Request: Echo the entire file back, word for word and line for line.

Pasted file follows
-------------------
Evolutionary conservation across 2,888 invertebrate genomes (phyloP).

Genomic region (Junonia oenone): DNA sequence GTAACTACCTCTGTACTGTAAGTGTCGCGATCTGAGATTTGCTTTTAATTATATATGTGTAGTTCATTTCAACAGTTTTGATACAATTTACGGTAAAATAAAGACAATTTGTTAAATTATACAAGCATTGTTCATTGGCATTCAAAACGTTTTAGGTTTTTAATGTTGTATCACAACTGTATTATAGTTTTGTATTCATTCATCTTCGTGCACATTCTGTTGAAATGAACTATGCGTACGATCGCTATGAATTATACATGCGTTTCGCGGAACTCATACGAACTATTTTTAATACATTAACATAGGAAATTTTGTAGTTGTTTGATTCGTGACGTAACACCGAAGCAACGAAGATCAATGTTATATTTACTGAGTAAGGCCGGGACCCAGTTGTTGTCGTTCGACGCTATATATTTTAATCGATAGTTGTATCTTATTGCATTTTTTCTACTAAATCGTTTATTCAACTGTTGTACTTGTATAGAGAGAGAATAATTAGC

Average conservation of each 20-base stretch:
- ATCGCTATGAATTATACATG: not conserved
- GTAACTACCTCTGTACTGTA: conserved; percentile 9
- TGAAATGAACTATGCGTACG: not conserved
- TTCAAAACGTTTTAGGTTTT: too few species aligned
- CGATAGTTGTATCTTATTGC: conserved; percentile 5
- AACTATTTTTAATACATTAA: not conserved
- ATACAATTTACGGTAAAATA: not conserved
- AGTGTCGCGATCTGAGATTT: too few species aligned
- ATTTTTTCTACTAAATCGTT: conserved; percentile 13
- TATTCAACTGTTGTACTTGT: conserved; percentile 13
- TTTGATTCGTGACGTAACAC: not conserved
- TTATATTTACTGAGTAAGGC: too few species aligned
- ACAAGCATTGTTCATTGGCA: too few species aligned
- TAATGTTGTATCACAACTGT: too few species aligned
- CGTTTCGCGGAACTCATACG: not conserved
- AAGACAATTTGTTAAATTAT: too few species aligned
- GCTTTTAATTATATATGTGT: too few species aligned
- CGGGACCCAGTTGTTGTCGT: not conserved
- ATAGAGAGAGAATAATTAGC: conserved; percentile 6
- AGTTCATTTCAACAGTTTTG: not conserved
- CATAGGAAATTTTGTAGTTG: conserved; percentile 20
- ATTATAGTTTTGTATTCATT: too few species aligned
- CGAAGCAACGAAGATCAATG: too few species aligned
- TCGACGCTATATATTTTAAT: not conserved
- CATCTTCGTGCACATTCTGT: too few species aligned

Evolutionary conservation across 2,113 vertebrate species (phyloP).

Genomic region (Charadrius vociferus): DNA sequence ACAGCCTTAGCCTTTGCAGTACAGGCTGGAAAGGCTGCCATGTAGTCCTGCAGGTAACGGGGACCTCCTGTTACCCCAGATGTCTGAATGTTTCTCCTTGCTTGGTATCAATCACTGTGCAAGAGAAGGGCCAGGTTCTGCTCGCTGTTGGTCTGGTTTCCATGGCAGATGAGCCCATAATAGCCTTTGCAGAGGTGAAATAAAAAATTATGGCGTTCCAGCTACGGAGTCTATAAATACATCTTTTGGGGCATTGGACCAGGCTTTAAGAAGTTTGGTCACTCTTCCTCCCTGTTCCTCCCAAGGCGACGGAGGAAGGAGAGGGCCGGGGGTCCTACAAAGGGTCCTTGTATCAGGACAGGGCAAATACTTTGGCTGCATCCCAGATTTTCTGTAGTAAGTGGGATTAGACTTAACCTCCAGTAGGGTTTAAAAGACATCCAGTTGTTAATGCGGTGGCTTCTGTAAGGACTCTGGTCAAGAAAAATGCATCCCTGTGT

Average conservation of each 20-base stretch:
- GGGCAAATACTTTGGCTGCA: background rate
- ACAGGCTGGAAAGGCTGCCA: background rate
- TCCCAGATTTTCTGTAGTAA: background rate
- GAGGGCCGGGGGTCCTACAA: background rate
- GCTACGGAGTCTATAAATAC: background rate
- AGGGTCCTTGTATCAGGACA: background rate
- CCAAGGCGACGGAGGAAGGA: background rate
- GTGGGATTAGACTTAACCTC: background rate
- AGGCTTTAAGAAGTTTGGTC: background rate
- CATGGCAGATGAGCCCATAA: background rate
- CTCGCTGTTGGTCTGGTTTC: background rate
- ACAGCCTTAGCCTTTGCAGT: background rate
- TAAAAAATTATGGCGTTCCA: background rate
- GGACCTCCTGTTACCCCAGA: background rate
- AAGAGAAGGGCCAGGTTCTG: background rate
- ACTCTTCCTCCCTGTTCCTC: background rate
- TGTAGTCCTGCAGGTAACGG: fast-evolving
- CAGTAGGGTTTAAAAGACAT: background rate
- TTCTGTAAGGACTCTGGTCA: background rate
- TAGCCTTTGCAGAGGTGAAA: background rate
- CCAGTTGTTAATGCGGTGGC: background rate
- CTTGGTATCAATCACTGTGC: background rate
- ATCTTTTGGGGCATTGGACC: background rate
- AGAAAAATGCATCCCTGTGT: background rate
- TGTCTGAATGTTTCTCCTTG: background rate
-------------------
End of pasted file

Evolutionary conservation across 2,888 invertebrate genomes (phyloP).

Genomic region (Junonia oenone): DNA sequence GTAACTACCTCTGTACTGTAAGTGTCGCGATCTGAGATTTGCTTTTAATTATATATGTGTAGTTCATTTCAACAGTTTTGATACAATTTACGGTAAAATAAAGACAATTTGTTAAATTATACAAGCATTGTTCATTGGCATTCAAAACGTTTTAGGTTTTTAATGTTGTATCACAACTGTATTATAGTTTTGTATTCATTCATCTTCGTGCACATTCTGTTGAAATGAACTATGCGTACGATCGCTATGAATTATACATGCGTTTCGCGGAACTCATACGAACTATTTTTAATACATTAACATAGGAAATTTTGTAGTTGTTTGATTCGTGACGTAACACCGAAGCAACGAAGATCAATGTTATATTTACTGAGTAAGGCCGGGACCCAGTTGTTGTCGTTCGACGCTATATATTTTAATCGATAGTTGTATCTTATTGCATTTTTTCTACTAAATCGTTTATTCAACTGTTGTACTTGTATAGAGAGAGAATAATTAGC

Average conservation of each 20-base stretch:
- ATCGCTATGAATTATACATG: not conserved
- GTAACTACCTCTGTACTGTA: conserved; percentile 9
- TGAAATGAACTATGCGTACG: not conserved
- TTCAAAACGTTTTAGGTTTT: too few species aligned
- CGATAGTTGTATCTTATTGC: conserved; percentile 5
- AACTATTTTTAATACATTAA: not conserved
- ATACAATTTACGGTAAAATA: not conserved
- AGTGTCGCGATCTGAGATTT: too few species aligned
- ATTTTTTCTACTAAATCGTT: conserved; percentile 13
- TATTCAACTGTTGTACTTGT: conserved; percentile 13
- TTTGATTCGTGACGTAACAC: not conserved
- TTATATTTACTGAGTAAGGC: too few species aligned
- ACAAGCATTGTTCATTGGCA: too few species aligned
- TAATGTTGTATCACAACTGT: too few species aligned
- CGTTTCGCGGAACTCATACG: not conserved
- AAGACAATTTGTTAAATTAT: too few species aligned
- GCTTTTAATTATATATGTGT: too few species aligned
- CGGGACCCAGTTGTTGTCGT: not conserved
- ATAGAGAGAGAATAATTAGC: conserved; percentile 6
- AGTTCATTTCAACAGTTTTG: not conserved
- CATAGGAAATTTTGTAGTTG: conserved; percentile 20
- ATTATAGTTTTGTATTCATT: too few species aligned
- CGAAGCAACGAAGATCAATG: too few species aligned
- TCGACGCTATATATTTTAAT: not conserved
- CATCTTCGTGCACATTCTGT: too few species aligned

Evolutionary conservation across 2,113 vertebrate species (phyloP).

Genomic region (Charadrius vociferus): DNA sequence ACAGCCTTAGCCTTTGCAGTACAGGCTGGAAAGGCTGCCATGTAGTCCTGCAGGTAACGGGGACCTCCTGTTACCCCAGATGTCTGAATGTTTCTCCTTGCTTGGTATCAATCACTGTGCAAGAGAAGGGCCAGGTTCTGCTCGCTGTTGGTCTGGTTTCCATGGCAGATGAGCCCATAATAGCCTTTGCAGAGGTGAAATAAAAAATTATGGCGTTCCAGCTACGGAGTCTATAAATACATCTTTTGGGGCATTGGACCAGGCTTTAAGAAGTTTGGTCACTCTTCCTCCCTGTTCCTCCCAAGGCGACGGAGGAAGGAGAGGGCCGGGGGTCCTACAAAGGGTCCTTGTATCAGGACAGGGCAAATACTTTGGCTGCATCCCAGATTTTCTGTAGTAAGTGGGATTAGACTTAACCTCCAGTAGGGTTTAAAAGACATCCAGTTGTTAATGCGGTGGCTTCTGTAAGGACTCTGGTCAAGAAAAATGCATCCCTGTGT

Average conservation of each 20-base stretch:
- GGGCAAATACTTTGGCTGCA: background rate
- ACAGGCTGGAAAGGCTGCCA: background rate
- TCCCAGATTTTCTGTAGTAA: background rate
- GAGGGCCGGGGGTCCTACAA: background rate
- GCTACGGAGTCTATAAATAC: background rate
- AGGGTCCTTGTATCAGGACA: background rate
- CCAAGGCGACGGAGGAAGGA: background rate
- GTGGGATTAGACTTAACCTC: background rate
- AGGCTTTAAGAAGTTTGGTC: background rate
- CATGGCAGATGAGCCCATAA: background rate
- CTCGCTGTTGGTCTGGTTTC: background rate
- ACAGCCTTAGCCTTTGCAGT: background rate
- TAAAAAATTATGGCGTTCCA: background rate
- GGACCTCCTGTTACCCCAGA: background rate
- AAGAGAAGGGCCAGGTTCTG: background rate
- ACTCTTCCTCCCTGTTCCTC: background rate
- TGTAGTCCTGCAGGTAACGG: fast-evolving
- CAGTAGGGTTTAAAAGACAT: background rate
- TTCTGTAAGGACTCTGGTCA: background rate
- TAGCCTTTGCAGAGGTGAAA: background rate
- CCAGTTGTTAATGCGGTGGC: background rate
- CTTGGTATCAATCACTGTGC: background rate
- ATCTTTTGGGGCATTGGACC: background rate
- AGAAAAATGCATCCCTGTGT: background rate
- TGTCTGAATGTTTCTCCTTG: background rate